It is gratifying to have correspondence with certain faithful readers. It means you are reading my column. Some even take me to task for things I've written, ask me to elaborate, or ask me to finish a story I've started.
One such story I spun in a recent column dealt with the one and only clandestine train ride I took in my youth. Several people either wrote, or stopped me when we met and asked me to finish the story, and not leave them hanging.
As a refresher, here are some of the details, and how this adventure came to be.
When I was a kid, I had the wanderlust. I daydreamed of faraway places and exotic destinations. This wanderlust surely led to my participation in the great train adventure. I was fifteen.Yes, we were runaways.
A friend of mine had just suffered a very hard breakup with his girlfriend. He had decided to go back to Sioux Falls, where he lived during his early youth, before moving to Iowa with his parents. I guess it didn't take much to convince me to go along. Because of the aforementioned romantic sense of adventure, I was the one who chose our mode of transportation.
You'll remember that "hoboing" experience found my friend Mike and I dropped off in Eldora, where because of signs telling drivers not to pick up hitch hikers, we walked, and walked and walked before finally being picked up by a driver who took us far enough away from Eldora, the boy's reformatory was no longer an issue with us securing a ride with our thumbs.
Gentle reader, you have to understand when I was 15, it was a kinder, gentler time. It was a time when hitch-hiking wasn't nearly the risk one would take today while trying to secure a ride with outstretched arm and thumb. Besides, as young people tend to be, we were fearless and invincible.
I don't remember the specifics of any of the rides we managed to secure; they were uneventful. I do remember details of our arrival in Sioux Falls, and our short stay.
My friend Mike was "ripped away," in his opinion, from his neighborhood and friends in Sioux Falls when his parents decided to move to Iowa early in his teen years. We showed up at the home of his friend late in the evening. We managed to avoid parents, and the inevitable questions that first night. The next day, we were on or own, because his old friends were of course going where we should be to school.
That afternoon, we were told we could no longer stay at that particular house. In fact, word was spreading we were on the lam, and none of Mike's friends were willing to risk spiriting us into their homes to stay It was decided we'd stay at a camp on the river.
It was a church camp, with old wooden three sided structures holding bench like racks meant to hold a camper and their sleeping bag. We had no sleeping bags. We had no blankets. We had only the clothes on our backs. It was cold that night. I remember being chilled to the bone and shivering most of the night instead of sleeping. This was not the romantic adventure we imagined when we first hopped that train.
The second night was worse. Mike's friends did manage to scrounge up some food and deliver it to us before they had to head back home for the night. Night fell, and without lights or a fire, we both climbed back into the sanctity of our respective bunks. Animals rustling through the woods and other unseen denizens kept us awake that night. The heavy humid air left us lying on damp, hard, uncomfortable perches. I don't think we slept at all that night. It's hard to sleep when you're shivering uncontrollably.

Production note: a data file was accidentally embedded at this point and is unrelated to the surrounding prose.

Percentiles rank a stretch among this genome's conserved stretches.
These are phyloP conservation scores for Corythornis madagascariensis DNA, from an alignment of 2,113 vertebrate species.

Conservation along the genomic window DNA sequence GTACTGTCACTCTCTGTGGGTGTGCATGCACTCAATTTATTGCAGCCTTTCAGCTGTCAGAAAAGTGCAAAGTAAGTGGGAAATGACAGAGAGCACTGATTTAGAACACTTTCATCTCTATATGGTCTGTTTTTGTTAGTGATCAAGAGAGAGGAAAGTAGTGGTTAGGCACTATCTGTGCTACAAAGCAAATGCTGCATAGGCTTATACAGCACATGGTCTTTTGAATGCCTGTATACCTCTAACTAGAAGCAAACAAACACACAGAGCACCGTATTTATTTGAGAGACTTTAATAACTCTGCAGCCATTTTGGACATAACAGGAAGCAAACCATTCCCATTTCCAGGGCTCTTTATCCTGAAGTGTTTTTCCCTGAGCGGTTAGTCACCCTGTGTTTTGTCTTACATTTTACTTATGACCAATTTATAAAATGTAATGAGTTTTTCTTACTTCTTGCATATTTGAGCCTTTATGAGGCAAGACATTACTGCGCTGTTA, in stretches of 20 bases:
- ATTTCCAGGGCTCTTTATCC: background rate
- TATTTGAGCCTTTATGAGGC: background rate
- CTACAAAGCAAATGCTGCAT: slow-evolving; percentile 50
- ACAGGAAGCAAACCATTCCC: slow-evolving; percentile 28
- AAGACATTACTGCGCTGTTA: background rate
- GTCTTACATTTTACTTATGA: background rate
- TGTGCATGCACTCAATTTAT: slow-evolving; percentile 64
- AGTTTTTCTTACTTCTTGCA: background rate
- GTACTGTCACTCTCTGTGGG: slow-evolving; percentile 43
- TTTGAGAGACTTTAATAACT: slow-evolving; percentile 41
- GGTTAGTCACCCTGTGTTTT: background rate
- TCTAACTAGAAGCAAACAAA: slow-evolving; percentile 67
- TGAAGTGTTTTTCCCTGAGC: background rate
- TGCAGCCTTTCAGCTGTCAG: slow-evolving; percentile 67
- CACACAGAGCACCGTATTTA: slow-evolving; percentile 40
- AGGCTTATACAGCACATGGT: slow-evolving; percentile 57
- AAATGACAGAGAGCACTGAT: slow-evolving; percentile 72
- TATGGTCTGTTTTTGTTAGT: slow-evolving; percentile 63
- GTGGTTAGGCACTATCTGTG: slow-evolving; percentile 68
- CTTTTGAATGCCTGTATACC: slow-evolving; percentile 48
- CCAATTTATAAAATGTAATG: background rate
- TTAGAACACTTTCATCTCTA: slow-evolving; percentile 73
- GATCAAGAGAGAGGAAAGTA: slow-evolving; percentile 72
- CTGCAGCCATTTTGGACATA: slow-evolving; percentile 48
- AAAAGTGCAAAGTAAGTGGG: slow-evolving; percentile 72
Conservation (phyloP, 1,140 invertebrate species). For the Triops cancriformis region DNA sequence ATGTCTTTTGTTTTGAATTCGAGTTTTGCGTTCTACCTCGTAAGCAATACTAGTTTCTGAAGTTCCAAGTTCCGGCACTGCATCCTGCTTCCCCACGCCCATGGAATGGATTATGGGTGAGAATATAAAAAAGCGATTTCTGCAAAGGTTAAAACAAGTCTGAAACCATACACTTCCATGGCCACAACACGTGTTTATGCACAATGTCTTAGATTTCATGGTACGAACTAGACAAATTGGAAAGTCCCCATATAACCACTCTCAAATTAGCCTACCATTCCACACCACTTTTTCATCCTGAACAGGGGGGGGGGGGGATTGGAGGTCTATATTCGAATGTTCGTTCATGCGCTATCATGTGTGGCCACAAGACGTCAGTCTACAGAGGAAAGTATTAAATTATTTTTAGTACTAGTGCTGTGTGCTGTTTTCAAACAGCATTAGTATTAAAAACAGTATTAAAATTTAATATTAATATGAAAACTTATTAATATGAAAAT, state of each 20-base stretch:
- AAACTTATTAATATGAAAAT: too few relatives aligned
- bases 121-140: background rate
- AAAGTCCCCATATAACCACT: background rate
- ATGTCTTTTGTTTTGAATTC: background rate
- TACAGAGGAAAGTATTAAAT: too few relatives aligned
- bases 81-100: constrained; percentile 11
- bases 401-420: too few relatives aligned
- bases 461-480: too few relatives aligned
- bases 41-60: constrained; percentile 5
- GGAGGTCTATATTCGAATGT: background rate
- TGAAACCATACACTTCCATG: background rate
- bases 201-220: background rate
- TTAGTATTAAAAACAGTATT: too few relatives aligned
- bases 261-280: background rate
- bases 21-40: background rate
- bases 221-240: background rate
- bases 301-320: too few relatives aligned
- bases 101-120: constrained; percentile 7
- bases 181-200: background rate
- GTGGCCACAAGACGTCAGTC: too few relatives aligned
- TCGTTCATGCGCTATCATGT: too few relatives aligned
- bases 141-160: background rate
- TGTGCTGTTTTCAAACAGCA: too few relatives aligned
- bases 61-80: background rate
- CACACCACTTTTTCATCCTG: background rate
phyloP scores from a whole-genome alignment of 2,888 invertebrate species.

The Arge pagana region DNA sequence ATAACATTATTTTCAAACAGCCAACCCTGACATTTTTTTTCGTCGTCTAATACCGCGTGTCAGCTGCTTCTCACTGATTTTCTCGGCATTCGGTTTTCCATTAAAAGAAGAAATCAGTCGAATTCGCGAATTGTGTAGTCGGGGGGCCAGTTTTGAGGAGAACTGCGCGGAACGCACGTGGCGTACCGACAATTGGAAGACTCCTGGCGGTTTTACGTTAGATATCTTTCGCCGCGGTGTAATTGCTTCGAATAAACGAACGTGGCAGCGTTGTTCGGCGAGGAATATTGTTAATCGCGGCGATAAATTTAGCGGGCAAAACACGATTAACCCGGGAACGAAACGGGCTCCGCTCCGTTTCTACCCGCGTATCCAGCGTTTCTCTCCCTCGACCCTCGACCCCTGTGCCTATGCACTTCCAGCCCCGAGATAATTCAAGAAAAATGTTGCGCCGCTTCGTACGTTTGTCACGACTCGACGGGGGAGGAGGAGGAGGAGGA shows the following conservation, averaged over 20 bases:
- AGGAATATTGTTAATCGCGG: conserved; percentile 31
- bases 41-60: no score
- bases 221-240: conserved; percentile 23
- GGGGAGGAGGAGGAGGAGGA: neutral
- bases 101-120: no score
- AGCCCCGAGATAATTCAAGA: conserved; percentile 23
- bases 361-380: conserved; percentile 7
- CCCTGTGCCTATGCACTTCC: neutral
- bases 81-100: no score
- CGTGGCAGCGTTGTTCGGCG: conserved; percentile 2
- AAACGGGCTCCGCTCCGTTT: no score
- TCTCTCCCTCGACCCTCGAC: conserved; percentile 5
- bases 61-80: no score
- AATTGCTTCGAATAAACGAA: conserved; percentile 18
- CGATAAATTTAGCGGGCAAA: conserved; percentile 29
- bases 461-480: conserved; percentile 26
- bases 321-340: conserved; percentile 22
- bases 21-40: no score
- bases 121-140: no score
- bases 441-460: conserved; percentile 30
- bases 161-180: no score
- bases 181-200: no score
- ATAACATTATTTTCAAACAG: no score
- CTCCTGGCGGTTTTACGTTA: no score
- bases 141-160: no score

Sometime during the night, the coughing started. By sunrise, my cough was worse, and it felt like I might cough up a lung. I was miserable. As the day wore on, I felt progressively worse. The cough worsened, and I was feeling weak and feverish. By late afternoon, I convinced Mike we had to call my folks and get them to come get us.
We made the call from one of the friend's house. It was close to midnight before my older brother arrived to shepherd us back home. I sprawled across the back seat and moaned the whole way back to Iowa. We delivered Mike to his parent's house and made our way home.
I went to sleep very early that morning, in my own bed. I must have slept for a long time, and when I finally woke up, my grandma and mom decided they needed to call the doctor. I had been coughing uncontrollably, and moaning fitfully in my sleep.
From my earliest memory, I can recall Dr. Wells making house calls whenever my mom called him to attend to a sick child. This was during an era where milk was still delivered every morning to our milk box, service stations pumped gas for you, and doctors still made house calls.
The good doctor took my temperature, listened to my chest with his stethoscope, and calmly declared I had pneumonia. Reaching in to his familiar black bag, he pulled out a needle and a little vial of antibiotics. In his usual gentle manner, he prepared his potion, and jabbed the needle in you-know-where.
My recovery kept me out of school for a few more days. I remember being glad my grandma happened to be visiting from Colorado. I was happy she was there to care for me, and protect me from the wrath of my mom.
So now you know the rest of the story. I might add it was not nearly as gratifying to retell the second portion of this story. Besides the space limitations I have in this column, it should be apparent now why I only told the glamorous part of the story. A romantic train ride makes a better story than telling the tale of how a young vagabond developed pneumonia while on the lam.
Until next time--
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In to the Wind and this column are copyright 2005 - 2012 Mike Gilchrist. Readers, feel free to contact me at firstname.lastname@example.org via email, or write to me at P.O. Box 255, Toledo, IA 52342.